In Her Own Words

The Taliban dramatized for the world what happens when extremists can do what they want to exclude women from the most basic aspects of public life, including education and work.

The following are excerpts of statements made by Afghan women who fled the Taliban’s gender apartheid rule and compiled by the Feminist Majority Foundation’s Campaign to Stop Gender Apartheid in Afghanistan:

Young woman who was a teenager when the Taliban took control of her village:
“The Taliban’s rule in Afghanistan has been the most terrifying experience in my life. I remember with fear that day in 1995 when the Taliban took over my city, and life for women forever changed. I remember the day that I was forced to wear the burqa, the day schools were closed to women, the day learning and work became forbidden to women, and darkness engulfed the lives of all women living in Afghanistan. I remember that I was beaten by the Taliban for going to the public bath and the day women in my city demonstrated against the closing of public baths and schools. The Taliban retaliated by murdering ten of those women and arresting forty others, who since that day have not been seen.”

An Afghan woman beaten by the Taliban:
“During the first week of the Taliban’s capture of Kabul, friends and neighbors helped my family with shopping because I only had sisters and no brothers and my father was dead. One day I decided to go for shopping alone because my neighbors could no longer help with our shopping. I wore a long dress and covered my face and head with the chador. I went shopping for food at a market near my home. When I arrived at the market I was approached by a man with a long beard, a black turban, a gun on his shoulder, and a long stick in his hand. This man was Taliban. He asked me why I was out alone and who else was with me. When he saw that there was no man with me, I immediately tried to explain that I had no man in my house and that my family was without food to eat. The Talib would not listen to my explanations. He began to beat me with his stick as he shouted at me to go home and leave here. My entire body ached from the bruises and slashes of the stick.

An Afghan woman who escaped a Taliban death decree:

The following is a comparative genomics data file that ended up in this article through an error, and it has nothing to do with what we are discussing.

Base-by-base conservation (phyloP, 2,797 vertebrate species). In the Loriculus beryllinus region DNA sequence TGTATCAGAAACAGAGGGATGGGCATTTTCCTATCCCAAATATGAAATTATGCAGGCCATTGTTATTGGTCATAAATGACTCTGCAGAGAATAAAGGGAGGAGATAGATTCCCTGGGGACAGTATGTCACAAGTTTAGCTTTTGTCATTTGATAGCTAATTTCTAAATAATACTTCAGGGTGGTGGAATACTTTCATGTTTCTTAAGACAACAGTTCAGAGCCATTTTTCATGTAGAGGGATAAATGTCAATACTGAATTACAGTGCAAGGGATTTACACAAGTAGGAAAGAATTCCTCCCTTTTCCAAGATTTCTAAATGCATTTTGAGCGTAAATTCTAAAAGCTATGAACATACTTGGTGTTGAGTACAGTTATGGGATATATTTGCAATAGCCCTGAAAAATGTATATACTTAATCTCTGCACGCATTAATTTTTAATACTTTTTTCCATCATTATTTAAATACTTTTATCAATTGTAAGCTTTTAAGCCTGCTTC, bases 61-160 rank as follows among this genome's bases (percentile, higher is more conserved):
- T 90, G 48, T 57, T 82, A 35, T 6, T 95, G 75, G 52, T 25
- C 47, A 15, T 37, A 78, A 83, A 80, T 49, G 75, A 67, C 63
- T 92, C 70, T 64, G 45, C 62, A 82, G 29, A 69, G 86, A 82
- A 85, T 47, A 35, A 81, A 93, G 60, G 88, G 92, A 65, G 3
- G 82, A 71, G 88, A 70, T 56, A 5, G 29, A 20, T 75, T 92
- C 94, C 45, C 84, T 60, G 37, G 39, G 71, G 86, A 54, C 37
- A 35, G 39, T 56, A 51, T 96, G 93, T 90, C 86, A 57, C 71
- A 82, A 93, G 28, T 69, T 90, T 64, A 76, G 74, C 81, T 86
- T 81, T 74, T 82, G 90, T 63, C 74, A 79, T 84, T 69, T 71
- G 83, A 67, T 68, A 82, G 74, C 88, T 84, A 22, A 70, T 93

“The Taliban’s take over of Afghanistan affected women more than any other sector of Afghan society. Women suffer in Afghanistan because they are forced to abandon their social lives and live as prisoners in their own homes. Women suffer in Afghanistan because they no longer have their freedom of movement, freedom to work, freedom to be educated and the right to live free from violence. Widows, often times, are the sole providers for their families and suffer even more because of the Taliban’s edicts that outlaw women’s employment. Women watch their children suffer from malnutrition, disease, and even death. Women in Afghanistan suffer from war crimes because they are raped, murdered, trafficked, kidnapped, and forced to marry against their will.”

Following is a statement by Meme Isaac, a client of the Tahirih Justice Center, Falls Church, VA:

“My name is Meme Isaac. I am a Nigerian citizen, Christian by religious affiliation, and a secretary by profession.

“My community in Nigeria believes that if a girl is not circumcised, she will have loose morals, she will bring dishonor upon her family, and be unable to find a husband. (Circumcision) is performed by tribal elders in small villages in the most dangerous and merciless conditions. No anesthesia is permitted, no antiseptic is allowed, and no antibiotics are used. The instruments used – a dirty, rusty knife, razor or broken glass – are not sterilized.

“For me, Female Genital Mutilation (FGM) has meant excruciating pain, miscarriages, and other numerous health complications. For my sister, it meant death as a young child. For my aunt, it meant death from complications related to her mutilation during a pregnancy. For my cousin, it also meant death.

“FGM is just one of the many forms of violence against women that exist in the world today. It is my culture’s manifestation of the inequality of women and men, but all cultures around the world have their own manifestations of the subjugation of women. Women have been the most consistently and extremely oppressed group throughout the world’s history.

“It is time to change that. It is time for humanity to evolve and to enable the two distinct wings of women and men to be equally strong, so that together, they may fly towards the apex of prosperity. The international community must unite in its voice of opposition to the subjugation of women.

“The United States must be a part of the chorus supporting women in their struggle for equality. Without the United States’ ratifying the Convention on the Elimination of Discrimination Against Women, the United States will fail to fulfill its potential to lead the world spiritually in doing what is right and just. Rather, it will lag behind, along with Afghanistan and Sao Tome, in failing to formally recognize the rights of women.

“I have faith that the United States will, eventually, do the right thing and take its rightful place in the world as the upholder of the rights of the downtrodden. It must. It must for the sake of its own dignity and for the protection of women throughout the world.”